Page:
Water Industry News

New Massachusetts water treatment depends on ozone

By Jon Brodkin / Daily News Staff
August 19, 2005

After six years of construction and $340 million spent, the John J. Carroll Water Treatment Plant began operating July 27 and now disinfects drinking water for 2.3 million people in 41 Boston-area communities.

The plant uses ozone gas, which MWRA officials said makes water cleaner and better-tasting without leaving the by-products of chlorine. Ozone has been used as a disinfectant for more than 100 years, but many water providers have been reluctant to adopt the method because of its cost.

"It was very costly before and it still is, but it's become much more manageable and much more cost-effective than it ever was before," plant operations manager Ken Perry said after the ceremony, as he toured the plant with a reporter and photographer.

The facility has four ozone generators that use electricity to convert oxygen gas into ozone. The process is like a lightning storm, which forms electrical charges that make ozone.

"Did you ever smell the nice clean air after a storm? There's a lot of ozone in there," Perry said.

The 2.5-acre building, located on a 30-acre property on D'Angelo Drive, treats an average of 220 million gallons of water per day and is capable of treating up to 405 million gallons each day.

Water travels into the plant from the Wachusett and Quabbin reservoirs. After treatment, it enters the underground MetroWest Water Supply Tunnel, which stretches from Marlborough to Weston.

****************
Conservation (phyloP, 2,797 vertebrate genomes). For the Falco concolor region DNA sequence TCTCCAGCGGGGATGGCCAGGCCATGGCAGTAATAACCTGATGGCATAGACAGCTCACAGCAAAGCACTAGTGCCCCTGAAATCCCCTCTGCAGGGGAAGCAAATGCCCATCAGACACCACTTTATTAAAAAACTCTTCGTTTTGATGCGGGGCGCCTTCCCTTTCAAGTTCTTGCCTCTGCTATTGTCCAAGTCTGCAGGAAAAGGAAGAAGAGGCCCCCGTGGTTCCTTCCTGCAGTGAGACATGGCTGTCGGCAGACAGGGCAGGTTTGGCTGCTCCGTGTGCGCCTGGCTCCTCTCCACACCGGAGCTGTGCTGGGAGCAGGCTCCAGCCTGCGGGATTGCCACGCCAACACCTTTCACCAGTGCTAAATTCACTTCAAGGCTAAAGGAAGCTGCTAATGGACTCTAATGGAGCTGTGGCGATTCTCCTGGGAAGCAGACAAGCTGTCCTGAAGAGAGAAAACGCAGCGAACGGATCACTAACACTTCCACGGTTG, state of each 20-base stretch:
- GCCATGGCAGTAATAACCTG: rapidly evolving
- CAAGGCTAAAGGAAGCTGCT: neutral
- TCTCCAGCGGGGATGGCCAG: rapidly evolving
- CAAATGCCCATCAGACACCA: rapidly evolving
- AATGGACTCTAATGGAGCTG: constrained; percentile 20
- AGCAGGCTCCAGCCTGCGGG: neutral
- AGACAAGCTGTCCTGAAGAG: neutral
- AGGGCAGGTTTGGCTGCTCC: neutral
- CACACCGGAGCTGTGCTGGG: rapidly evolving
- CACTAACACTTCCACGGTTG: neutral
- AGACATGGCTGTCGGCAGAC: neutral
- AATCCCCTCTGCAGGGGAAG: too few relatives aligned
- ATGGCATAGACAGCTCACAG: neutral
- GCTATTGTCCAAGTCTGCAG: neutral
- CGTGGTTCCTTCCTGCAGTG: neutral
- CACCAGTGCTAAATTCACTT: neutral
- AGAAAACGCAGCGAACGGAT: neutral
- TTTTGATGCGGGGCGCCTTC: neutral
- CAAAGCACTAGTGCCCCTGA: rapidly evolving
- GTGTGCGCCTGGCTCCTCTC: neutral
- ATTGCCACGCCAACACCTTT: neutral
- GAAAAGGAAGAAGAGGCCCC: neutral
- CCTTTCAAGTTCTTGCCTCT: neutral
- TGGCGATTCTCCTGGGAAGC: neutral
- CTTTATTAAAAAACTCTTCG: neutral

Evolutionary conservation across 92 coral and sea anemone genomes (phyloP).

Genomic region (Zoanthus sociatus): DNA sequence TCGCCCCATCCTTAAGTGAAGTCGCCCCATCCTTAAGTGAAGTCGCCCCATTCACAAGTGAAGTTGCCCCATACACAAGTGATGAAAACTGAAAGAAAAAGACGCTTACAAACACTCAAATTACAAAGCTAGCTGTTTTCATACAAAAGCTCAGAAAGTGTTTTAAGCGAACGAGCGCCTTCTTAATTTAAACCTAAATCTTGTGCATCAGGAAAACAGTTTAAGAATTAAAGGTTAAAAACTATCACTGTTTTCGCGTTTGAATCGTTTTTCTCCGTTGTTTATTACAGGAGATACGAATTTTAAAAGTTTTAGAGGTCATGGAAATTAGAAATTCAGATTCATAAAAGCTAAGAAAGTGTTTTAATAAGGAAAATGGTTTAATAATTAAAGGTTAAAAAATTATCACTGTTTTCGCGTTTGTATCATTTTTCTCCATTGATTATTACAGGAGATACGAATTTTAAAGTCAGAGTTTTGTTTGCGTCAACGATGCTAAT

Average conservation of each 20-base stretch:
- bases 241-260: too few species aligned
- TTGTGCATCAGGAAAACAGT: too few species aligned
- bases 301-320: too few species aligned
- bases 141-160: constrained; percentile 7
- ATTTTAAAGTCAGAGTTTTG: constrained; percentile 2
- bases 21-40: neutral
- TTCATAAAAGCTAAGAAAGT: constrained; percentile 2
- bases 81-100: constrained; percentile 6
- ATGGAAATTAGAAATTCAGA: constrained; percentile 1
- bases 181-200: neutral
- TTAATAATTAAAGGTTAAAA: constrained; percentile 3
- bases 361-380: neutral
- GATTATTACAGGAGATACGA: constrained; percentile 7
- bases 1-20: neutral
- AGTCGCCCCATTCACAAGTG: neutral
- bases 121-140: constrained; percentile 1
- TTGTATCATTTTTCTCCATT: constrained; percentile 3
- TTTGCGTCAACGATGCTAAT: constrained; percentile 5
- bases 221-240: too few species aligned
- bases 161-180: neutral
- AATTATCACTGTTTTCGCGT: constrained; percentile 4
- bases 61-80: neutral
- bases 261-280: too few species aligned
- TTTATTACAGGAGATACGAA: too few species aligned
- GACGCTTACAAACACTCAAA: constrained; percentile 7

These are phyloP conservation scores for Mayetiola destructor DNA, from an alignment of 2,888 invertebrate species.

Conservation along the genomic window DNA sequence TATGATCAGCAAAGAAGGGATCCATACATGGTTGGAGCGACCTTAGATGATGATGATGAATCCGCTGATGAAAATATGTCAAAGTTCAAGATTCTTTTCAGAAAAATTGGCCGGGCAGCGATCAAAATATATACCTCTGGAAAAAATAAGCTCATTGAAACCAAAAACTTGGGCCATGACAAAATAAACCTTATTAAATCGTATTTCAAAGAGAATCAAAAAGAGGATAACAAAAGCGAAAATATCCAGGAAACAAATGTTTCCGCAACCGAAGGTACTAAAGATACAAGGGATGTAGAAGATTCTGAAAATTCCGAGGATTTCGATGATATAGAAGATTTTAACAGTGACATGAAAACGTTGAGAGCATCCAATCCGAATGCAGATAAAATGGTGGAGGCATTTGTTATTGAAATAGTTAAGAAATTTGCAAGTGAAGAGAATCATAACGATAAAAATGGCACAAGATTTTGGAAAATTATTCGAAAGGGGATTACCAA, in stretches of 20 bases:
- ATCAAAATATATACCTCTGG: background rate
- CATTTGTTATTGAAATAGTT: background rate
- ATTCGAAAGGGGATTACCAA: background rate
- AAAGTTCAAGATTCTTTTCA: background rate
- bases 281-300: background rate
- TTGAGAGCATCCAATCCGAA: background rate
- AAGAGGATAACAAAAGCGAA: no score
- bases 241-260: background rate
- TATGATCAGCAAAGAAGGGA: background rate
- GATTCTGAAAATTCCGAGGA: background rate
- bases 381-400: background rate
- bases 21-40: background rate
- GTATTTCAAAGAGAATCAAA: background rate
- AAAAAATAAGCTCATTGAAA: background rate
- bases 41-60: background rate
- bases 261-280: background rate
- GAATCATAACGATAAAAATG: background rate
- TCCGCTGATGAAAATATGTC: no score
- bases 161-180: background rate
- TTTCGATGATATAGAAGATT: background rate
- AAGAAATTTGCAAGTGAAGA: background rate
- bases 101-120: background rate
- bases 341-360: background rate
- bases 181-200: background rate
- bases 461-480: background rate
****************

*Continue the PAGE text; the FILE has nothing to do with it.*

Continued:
Before the plant opened, the MWRA's primary disinfectant was chlorine, which was injected into the Wachusett Reservoir. One of the benefits of ozone is that it kills cryptosporidium, a parasite that infected the Milwaukee, Wis., water supply in 1993, reportedly sickening 400,000 people and killing 70. 

"The ozone attacks the cell wall of the organisms and destroys it, basically blows them away," Perry said. "It's a very unstable molecule, but it's a very reactive molecule. That's what makes it such a good disinfectant."

Chlorine is still used by the plant in smaller amounts, so the overall amount of chlorine by-products in the water is a fraction of what it used to be, Perry said.
The plant also uses carbon dioxide and sodium carbonate to prevent corrosion of water pipes, limiting the amount of copper and lead in drinking water. Fluoride is added to improve dental health.